What brings investors to a city? Location and talent top the list but the unique collaboration between Scotland’s cities allows it to punch above its weight
by Colin Cardwell
Why do some cities attract investment more successfully than others? Is it merely location, location, location – or because talent attracts talent? Most of the time the recipe for success requires both ingredients, underpinned by modern infrastructure that is fi t for purpose.
Foreign direct investors have no scarcity of options when it comes to channeling large amounts of money, and smaller countries such as Scotland need to punch well above their weight – which the Scottish Cities Alliance (SCA), a unique collaboration of Scotland’s cities, is emphasizing with a pitch book showcasing $10.7bn of investor-ready programs.
Michael Henderson, a partner with Edinburgh-headquartered law firm Shepherd and Wedderburn, who is listed in the International Who’s Who of Real Estate Lawyers, underlines the fact that investors have a number of options as to where to place their capital.
“When they go to a country or a city they’re looking for an area that has existing visibility and potential: it must be going somewhere, not just standing still.”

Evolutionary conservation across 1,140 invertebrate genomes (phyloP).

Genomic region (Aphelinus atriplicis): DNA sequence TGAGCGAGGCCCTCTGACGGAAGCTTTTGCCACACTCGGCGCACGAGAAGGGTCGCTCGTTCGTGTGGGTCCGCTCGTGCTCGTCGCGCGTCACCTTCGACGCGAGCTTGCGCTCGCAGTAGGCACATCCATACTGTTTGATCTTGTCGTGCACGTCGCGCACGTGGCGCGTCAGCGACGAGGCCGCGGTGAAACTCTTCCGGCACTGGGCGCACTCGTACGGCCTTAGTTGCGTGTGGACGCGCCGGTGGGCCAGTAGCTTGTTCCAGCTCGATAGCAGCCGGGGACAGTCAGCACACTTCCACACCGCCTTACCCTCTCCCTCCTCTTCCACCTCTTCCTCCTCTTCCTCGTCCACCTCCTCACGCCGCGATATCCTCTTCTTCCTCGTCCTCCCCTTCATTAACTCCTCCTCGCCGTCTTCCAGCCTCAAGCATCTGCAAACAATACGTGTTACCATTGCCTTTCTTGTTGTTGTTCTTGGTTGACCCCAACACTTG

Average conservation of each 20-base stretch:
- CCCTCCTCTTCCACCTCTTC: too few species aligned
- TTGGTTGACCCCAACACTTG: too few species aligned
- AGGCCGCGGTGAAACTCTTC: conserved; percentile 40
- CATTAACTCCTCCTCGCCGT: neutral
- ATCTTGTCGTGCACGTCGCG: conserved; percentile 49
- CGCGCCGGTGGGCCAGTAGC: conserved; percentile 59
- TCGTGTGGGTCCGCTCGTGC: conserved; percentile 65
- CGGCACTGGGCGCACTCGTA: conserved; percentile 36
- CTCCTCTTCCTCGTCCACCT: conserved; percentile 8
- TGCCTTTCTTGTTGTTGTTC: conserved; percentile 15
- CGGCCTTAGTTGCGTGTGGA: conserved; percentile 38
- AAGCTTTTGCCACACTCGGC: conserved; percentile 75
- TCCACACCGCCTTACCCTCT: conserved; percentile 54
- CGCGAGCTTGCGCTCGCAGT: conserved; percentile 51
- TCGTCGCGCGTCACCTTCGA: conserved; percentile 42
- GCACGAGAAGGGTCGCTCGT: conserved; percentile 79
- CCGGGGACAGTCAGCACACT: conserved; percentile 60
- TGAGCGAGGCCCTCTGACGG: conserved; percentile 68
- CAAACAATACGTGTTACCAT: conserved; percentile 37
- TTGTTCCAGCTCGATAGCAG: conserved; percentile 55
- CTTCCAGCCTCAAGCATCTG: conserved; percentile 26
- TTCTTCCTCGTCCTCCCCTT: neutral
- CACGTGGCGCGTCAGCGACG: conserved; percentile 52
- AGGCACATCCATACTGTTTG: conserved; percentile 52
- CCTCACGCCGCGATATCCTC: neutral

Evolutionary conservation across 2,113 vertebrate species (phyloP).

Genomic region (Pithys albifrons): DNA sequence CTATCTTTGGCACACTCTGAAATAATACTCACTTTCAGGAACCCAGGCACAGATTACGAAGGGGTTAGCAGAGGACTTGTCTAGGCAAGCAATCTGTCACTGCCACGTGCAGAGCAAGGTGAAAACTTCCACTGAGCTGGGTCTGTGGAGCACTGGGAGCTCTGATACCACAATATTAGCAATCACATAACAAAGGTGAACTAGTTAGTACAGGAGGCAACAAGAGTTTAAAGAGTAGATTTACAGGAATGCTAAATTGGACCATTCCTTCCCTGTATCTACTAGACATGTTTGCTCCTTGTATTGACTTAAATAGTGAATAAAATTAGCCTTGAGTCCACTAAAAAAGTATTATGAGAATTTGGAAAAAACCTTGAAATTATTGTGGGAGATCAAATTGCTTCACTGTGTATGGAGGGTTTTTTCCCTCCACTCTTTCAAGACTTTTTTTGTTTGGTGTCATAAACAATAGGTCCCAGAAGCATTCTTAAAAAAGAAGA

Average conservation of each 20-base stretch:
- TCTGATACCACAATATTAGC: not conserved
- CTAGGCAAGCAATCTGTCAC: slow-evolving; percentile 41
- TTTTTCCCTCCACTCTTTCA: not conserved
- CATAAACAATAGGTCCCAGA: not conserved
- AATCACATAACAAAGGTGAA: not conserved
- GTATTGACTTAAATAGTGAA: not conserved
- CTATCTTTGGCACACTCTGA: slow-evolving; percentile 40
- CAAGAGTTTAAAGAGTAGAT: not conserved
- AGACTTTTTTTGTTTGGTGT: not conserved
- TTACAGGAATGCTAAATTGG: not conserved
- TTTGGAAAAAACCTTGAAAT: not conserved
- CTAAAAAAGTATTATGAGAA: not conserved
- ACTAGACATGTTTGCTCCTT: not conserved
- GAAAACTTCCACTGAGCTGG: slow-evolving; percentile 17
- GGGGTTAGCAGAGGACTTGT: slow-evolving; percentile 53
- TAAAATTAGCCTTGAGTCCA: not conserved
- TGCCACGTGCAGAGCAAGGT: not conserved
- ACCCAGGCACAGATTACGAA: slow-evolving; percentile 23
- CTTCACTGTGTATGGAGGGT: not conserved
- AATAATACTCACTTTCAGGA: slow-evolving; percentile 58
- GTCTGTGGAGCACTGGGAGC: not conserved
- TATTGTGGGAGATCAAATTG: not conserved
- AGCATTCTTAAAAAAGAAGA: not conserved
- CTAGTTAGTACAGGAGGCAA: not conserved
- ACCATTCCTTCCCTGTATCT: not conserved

And that, he believes is where leadership comes into play.
“There will be people who are not just doing what they did yesterday but instead are looking to their competitors and the strengths these cities have to offer in terms of attracting investment, achieving economic growth and protecting the wellbeing of their residents.”
As Scottish Development International’s Mark Hallan noted at the Foreign Direct Investment Forum (see related post), Scotland has gained a reputation for bringing the public and private sectors together around an investor when they arrive – which adds tremendous value for these companies.
“Definitely the best sales message that you can send investors is the personal endorsement of someone who has been here, bought into the vision and has been welcomed by the community – perhaps with their kids at school in the city, a network of friends and, ultimately, a business that’s thriving and can source the skills that they need,” says Henderson.
Looking at the Scottish Cities Alliance, Henderson is encouraged by the Scottish Government’s resolve to enhance the offering for investors. “A lot of public investment is going into Pathfinder programs,” he says. (For example, the $86.3bn North Broadband Project was one of the largest collaborative broadband procurements in Europe.) “The blueprint is one of cooperation and collaboration, which is important,” Henderson adds.
Turning to infrastructure, he notes that for investors, one of the key requirements is transport connectivity. Large capital projects in recent years have hugely enhanced this, with the completion of the Queensferry Crossing, a third bridge linking Edinburgh to the north, and the electrification of the Glasgow to Edinburgh railway line. Major improvements have also been made to the freeway system in central Scotland, and work is ongoing on converting the A9 road to the Highlands to a divided highway.
This connectivity increasingly involves development of Scotland’s ‘smart cities’, a focus of the SCA.